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6 Reasons You Keep Making Decisions That Work Against You

We seek immediate rewards

Unlike small, unimportant tasks, the challenge with our most important tasks is that our efforts aren’t immediately rewarded with visible progress.

The key to success here is to break down the big rocks into smaller milestones so that you can feel a sense of progress.

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IDEA EXTRACTED FROM:

6 Reasons You Keep Making Decisions That Work Against You

6 Reasons You Keep Making Decisions That Work Against You

https://www.themuse.com/advice/6-reasons-you-keep-making-decisions-that-work-against-you

themuse.com

6

Key Ideas

Not using our time well

Instead of immediately focusing on email, meetings, and other activities, we would be better off spending the morning doing productive work that requires a higher cognitive capacity (thinking, planning, calculating, for example), and delaying the tasks that don’t require as much mental energy to the hours when our capacity is diminished.

We seek immediate rewards

Unlike small, unimportant tasks, the challenge with our most important tasks is that our efforts aren’t immediately rewarded with visible progress.

The key to success here is to break down the big rocks into smaller milestones so that you can feel a sense of progress.

Waiting for inspiration

... is a common excuse we tell ourselves to avoid difficult tasks.

Set aside time, jump in and get done what you can. The best step we can take is to simply make a plan and start. 

Structured procrastination

We engage in tasks that give us the sense we’re achieving something when in fact we’re not.

If you feel the need to get those small things done, get to them only after you have made real progress on an important task first.

Choosing the wrong things

Our most important tasks often don’t find their ways to our calendar.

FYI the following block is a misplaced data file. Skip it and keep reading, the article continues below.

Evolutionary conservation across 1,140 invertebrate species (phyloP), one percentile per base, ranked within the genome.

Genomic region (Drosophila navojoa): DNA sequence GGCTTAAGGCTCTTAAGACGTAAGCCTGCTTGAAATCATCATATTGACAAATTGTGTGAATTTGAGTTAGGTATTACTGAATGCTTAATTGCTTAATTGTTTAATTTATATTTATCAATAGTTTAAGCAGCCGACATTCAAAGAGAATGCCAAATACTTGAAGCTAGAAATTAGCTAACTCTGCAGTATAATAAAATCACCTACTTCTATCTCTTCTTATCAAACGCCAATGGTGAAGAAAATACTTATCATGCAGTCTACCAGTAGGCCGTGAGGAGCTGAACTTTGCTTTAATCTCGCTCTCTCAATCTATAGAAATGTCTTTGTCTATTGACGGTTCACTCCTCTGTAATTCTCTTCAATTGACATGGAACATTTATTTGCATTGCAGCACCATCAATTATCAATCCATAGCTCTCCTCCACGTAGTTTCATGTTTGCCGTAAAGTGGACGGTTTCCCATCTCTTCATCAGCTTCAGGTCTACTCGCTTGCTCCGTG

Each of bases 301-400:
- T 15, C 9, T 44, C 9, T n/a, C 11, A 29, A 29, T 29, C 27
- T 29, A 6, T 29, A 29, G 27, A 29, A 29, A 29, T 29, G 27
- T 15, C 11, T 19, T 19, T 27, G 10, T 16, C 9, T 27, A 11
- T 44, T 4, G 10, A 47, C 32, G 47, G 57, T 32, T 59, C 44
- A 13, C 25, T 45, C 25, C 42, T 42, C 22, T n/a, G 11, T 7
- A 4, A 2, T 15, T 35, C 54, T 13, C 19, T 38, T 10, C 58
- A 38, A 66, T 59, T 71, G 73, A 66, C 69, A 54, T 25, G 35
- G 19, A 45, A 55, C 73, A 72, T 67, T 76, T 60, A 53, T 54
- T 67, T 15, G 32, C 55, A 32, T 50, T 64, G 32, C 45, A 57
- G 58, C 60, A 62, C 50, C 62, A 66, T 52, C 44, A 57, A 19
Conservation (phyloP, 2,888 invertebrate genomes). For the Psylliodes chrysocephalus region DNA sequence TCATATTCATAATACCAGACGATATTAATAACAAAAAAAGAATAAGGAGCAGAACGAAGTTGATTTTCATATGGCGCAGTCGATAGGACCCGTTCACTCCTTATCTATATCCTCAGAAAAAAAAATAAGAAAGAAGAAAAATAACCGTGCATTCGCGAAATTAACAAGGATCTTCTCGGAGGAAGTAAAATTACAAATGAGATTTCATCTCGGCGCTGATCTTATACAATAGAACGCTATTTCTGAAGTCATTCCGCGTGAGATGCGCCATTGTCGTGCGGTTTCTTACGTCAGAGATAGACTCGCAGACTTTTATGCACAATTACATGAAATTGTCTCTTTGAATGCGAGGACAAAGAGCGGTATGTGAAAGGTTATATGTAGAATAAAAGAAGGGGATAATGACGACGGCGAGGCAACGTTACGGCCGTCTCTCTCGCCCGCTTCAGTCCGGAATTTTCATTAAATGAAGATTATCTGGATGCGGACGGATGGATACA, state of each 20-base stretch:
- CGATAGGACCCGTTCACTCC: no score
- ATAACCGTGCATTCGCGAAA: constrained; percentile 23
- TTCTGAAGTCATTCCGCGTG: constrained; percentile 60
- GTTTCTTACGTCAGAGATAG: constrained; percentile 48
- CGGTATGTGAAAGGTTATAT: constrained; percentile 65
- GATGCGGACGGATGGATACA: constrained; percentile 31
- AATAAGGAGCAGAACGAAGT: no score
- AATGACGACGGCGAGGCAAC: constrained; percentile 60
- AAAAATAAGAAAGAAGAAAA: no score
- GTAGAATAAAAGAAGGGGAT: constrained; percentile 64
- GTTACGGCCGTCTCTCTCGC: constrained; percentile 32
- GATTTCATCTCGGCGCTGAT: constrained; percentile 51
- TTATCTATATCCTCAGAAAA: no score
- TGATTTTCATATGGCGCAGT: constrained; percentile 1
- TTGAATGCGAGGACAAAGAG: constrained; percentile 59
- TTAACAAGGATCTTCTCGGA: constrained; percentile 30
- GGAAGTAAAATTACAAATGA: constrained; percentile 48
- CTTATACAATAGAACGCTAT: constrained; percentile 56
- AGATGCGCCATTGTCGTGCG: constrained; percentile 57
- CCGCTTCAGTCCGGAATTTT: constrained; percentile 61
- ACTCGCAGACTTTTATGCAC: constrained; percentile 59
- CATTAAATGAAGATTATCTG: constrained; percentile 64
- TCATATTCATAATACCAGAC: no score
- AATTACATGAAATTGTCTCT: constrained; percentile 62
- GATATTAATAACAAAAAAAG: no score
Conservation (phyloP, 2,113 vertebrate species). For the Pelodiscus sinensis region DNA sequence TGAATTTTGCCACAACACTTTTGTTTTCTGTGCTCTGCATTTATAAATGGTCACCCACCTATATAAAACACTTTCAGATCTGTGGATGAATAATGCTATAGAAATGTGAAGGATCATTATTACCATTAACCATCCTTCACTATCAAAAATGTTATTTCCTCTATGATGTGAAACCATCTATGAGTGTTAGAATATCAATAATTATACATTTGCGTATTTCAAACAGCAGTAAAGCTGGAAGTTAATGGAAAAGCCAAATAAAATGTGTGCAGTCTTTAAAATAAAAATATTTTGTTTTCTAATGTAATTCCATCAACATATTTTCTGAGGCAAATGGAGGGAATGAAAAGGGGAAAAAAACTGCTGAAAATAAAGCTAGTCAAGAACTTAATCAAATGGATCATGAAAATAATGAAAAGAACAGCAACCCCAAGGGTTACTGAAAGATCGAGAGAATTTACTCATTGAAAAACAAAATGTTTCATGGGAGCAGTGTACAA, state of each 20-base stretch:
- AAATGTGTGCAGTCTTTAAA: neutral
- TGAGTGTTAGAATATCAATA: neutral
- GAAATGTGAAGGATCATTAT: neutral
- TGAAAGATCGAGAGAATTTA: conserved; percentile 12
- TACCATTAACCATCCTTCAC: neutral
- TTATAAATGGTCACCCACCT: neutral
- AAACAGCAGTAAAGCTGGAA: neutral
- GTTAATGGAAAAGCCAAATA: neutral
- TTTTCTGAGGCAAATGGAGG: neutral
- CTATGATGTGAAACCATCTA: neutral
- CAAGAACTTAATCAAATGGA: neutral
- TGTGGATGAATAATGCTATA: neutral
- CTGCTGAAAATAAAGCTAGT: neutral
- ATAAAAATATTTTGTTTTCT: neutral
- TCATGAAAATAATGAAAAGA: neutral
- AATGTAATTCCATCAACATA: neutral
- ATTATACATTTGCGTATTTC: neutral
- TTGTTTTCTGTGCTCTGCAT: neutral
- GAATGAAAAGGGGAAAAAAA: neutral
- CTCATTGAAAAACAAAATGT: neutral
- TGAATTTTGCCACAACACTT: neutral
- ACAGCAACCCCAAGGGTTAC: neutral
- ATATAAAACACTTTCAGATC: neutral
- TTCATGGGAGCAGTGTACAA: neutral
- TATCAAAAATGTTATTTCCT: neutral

Our calendars show us mostly meetings, and the time needed for important stuff is usually the empty space between meetings. But when we see the empty time, we think that we have extra time and we add more meetings.

Overwhelming to-do lists

With a long, overwhelming list of to-do items, it becomes more tempting to tackle the small, easy things in order to make visible progress.

There’s nothing wrong with keeping a to-do list, but we need to make sure that the joy of erasing things from our to-do list is not shifting the way we spend our time.

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A one size fits all solution

Instead of relying on a tool with all the bells and whistles, find out where you’re struggling and what’s essential for you. 

For example, if scheduling is taking you away from product development, then you could use a scheduling tool that uses machine learning to automate most of your scheduling needs. If you’re wasting too much time on email, then consider using a tool to help tame your inbox.

Less anxiety

Time management is only useful when you’re aware of your limitations and don't let the system dictate your entire life. 

In other words, when you don’t tread lightly (especially at first), time management can add more stress to your life.

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Journaling as self-improvement tool

The practical reason to keep a journal: To manage yourself. Most of us still see journaling as a hobby, something that we do for fun or to relax. Sure, those reasons might be true for some. Bu...

The quality of your thoughts